The developers of integrated circuits are no more blessed with the ability to accurately predict the future than anyone else. So although, in theory, a new IC design submitted for production will be fully specified and its characterisation well defined, in practice it is common for additional requirements or specifications to be added after the beginning of the production process.
IC production teams will generally find ways to accommodate late requests from developers. But a particularly troublesome example is the common request to change the way RF filters are characterised by the production test unit. This entails extensive changes to the test software code. This not only holds up the test process and delays the chip’s progress towards tape-out, it also entails the risk of introducing errors into the test code. With the whole production team often under pressure to expedite the fabrication process, the time required for comprehensive debugging of test code is not always available.
We developed a standard test routine that could be used both for characterisation and production at the same time. The routine also needed to be capable of simple modification to make it suitable for a wide range of ICs. Stored in a test code library, this new routine would facilitate the repeated re-use of a base set of test IP.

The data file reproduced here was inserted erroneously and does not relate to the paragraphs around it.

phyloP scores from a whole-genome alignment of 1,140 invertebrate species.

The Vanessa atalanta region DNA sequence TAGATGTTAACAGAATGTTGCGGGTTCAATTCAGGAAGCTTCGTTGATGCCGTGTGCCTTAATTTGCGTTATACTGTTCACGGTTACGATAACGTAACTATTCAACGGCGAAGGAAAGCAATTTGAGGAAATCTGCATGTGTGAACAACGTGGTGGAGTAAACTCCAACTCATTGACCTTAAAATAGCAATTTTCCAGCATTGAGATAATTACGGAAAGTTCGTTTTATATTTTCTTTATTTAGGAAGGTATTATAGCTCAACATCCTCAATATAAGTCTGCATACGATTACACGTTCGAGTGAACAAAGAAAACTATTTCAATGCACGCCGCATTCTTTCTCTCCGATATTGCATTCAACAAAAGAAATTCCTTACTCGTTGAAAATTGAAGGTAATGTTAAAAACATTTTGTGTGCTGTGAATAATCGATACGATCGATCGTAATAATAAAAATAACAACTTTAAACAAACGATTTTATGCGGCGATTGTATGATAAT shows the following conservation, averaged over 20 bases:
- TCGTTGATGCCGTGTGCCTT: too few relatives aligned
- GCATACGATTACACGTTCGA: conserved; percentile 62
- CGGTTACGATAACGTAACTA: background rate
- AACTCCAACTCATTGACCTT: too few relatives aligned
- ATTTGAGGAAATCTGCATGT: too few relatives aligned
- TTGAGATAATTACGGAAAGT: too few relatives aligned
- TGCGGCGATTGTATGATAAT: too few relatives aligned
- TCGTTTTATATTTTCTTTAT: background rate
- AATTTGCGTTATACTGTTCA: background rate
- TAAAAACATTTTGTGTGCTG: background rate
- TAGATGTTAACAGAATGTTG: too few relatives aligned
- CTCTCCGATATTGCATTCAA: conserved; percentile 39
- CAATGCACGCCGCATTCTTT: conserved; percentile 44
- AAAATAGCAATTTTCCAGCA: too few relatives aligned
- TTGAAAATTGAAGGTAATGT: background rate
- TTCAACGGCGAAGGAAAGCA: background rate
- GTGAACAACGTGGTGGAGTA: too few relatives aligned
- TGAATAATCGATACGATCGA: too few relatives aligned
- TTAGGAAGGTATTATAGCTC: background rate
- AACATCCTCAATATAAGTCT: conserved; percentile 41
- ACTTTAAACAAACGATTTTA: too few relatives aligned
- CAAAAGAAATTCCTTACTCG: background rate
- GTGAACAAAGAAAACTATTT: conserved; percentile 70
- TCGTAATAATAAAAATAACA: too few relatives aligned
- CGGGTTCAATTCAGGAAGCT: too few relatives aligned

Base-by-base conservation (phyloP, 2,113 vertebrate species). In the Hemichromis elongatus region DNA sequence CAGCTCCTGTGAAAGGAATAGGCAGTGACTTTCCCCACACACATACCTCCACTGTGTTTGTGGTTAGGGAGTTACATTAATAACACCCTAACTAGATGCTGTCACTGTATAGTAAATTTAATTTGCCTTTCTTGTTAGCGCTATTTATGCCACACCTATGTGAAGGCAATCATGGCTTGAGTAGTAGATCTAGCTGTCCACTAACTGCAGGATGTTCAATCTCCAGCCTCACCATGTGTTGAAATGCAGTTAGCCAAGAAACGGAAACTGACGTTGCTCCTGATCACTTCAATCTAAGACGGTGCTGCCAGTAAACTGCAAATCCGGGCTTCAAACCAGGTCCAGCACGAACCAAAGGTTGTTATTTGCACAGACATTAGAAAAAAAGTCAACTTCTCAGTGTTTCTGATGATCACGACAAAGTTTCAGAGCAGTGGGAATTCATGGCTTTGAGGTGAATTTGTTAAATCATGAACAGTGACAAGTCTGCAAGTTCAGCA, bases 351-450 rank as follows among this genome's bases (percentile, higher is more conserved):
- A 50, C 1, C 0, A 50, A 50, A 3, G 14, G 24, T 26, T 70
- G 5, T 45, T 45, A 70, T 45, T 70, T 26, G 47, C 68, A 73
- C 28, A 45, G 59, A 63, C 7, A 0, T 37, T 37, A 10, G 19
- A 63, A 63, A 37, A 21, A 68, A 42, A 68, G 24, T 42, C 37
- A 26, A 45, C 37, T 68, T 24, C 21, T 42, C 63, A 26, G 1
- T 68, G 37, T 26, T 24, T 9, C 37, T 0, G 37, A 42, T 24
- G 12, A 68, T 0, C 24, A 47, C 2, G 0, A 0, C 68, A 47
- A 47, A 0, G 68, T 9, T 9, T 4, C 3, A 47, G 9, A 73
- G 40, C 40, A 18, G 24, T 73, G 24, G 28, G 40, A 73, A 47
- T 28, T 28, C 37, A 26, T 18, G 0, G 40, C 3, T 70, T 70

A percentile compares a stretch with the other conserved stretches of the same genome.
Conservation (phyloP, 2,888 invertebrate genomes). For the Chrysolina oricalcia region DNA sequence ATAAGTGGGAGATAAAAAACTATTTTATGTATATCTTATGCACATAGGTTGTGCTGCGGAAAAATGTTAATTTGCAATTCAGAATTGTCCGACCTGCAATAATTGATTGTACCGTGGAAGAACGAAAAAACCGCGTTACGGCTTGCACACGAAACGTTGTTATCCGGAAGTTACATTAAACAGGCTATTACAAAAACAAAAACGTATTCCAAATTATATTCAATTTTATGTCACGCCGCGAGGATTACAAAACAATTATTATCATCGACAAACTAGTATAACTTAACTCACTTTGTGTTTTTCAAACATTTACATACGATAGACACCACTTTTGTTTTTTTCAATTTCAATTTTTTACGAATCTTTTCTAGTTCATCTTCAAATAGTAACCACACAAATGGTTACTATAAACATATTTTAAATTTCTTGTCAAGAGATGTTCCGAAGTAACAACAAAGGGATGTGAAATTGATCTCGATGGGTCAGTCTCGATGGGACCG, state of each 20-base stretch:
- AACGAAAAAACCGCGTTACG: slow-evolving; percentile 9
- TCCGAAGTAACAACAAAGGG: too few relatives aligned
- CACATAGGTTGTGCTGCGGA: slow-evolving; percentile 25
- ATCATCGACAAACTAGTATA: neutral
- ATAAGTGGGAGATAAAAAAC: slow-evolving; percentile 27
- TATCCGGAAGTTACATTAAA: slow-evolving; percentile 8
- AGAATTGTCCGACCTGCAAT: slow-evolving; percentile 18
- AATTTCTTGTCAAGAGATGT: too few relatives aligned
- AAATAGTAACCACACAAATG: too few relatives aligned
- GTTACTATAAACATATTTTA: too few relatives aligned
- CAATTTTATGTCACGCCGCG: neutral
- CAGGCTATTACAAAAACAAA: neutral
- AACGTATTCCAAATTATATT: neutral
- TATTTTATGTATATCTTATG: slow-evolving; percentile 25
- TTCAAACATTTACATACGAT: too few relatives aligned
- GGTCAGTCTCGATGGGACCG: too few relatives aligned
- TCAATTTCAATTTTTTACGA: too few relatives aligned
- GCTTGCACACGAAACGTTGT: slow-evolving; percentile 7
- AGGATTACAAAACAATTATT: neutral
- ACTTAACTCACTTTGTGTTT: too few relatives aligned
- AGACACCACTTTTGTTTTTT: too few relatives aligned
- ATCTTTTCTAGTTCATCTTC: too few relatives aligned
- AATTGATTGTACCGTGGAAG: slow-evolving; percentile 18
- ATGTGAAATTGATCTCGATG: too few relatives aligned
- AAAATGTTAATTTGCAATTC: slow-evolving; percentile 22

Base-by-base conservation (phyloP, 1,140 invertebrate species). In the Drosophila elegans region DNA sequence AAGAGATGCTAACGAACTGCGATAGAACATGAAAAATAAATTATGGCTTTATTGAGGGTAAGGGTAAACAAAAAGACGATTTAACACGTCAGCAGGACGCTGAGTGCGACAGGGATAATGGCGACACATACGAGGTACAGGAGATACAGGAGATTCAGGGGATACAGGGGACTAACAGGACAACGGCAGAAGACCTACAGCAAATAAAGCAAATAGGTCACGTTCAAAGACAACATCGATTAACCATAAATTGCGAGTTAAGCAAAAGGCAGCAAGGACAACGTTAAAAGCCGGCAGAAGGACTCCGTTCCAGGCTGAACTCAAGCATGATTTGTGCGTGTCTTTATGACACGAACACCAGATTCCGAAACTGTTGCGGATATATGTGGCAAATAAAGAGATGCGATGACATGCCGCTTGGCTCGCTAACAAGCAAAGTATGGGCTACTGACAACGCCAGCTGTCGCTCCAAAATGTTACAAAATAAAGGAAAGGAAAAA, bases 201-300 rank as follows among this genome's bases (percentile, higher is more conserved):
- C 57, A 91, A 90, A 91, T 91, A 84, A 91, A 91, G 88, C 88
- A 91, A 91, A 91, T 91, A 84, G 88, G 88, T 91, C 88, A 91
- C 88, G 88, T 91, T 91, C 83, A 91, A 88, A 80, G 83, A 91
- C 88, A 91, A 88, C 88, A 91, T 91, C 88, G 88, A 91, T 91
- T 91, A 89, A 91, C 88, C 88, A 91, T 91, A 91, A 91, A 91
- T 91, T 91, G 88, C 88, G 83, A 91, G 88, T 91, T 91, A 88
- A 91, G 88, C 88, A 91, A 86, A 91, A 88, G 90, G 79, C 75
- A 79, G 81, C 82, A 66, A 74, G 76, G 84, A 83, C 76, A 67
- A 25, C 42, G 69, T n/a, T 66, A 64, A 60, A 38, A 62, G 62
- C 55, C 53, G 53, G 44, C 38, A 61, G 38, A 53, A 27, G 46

The chosen method to be investigated was a chirp, sweeping the filter’s frequency range and characterising it in a one-shot measurement.
Figure 1: A chirp
We also considered a multitone to characterise filters. However, this is unsuitable for devices with low input-power sensitivity. To use a multitone, each frequency component has to be divided by the total number of frequencies so that the overall crest factor is below the maximum input power. If this is not done, the individual frequencies interact and cause intermodulation distortion products, which can distort the results in the frequency sweep.
How to build a chirp
In a chirp, the instantaneous frequency of the signal linearly increases with no frequency jumps (see Figure 1). To implement a chirp in practice, the test engineer must allow for the limited memory size of an arbitrary waveform generator (AWG) – a discrete form of the chirp must be created. The formula for a linear chirp is defined by the equation f(t) = f0 + kt, where f0 is the starting frequency (at time t = 0), and k is the rate of frequency increase, or chirp rate.
After performing a chirp sweep and capturing the results, the new method also requires a means to extract the key parameter of a filter that the IC’s designers want to characterise: magnitude response, that is, the 3 dB point, 10 dB point and the bandwidth of the filter. Other parameters that are sometimes also requested are phase response and group delay.
To build the chirp signal in DSP, several parameters need to be understood:
- what is the required accuracy of the measurement for the corner frequencies of the bandpass filter?
- which features of the test instrument support the measurement – memory depth, maximum sampling frequency,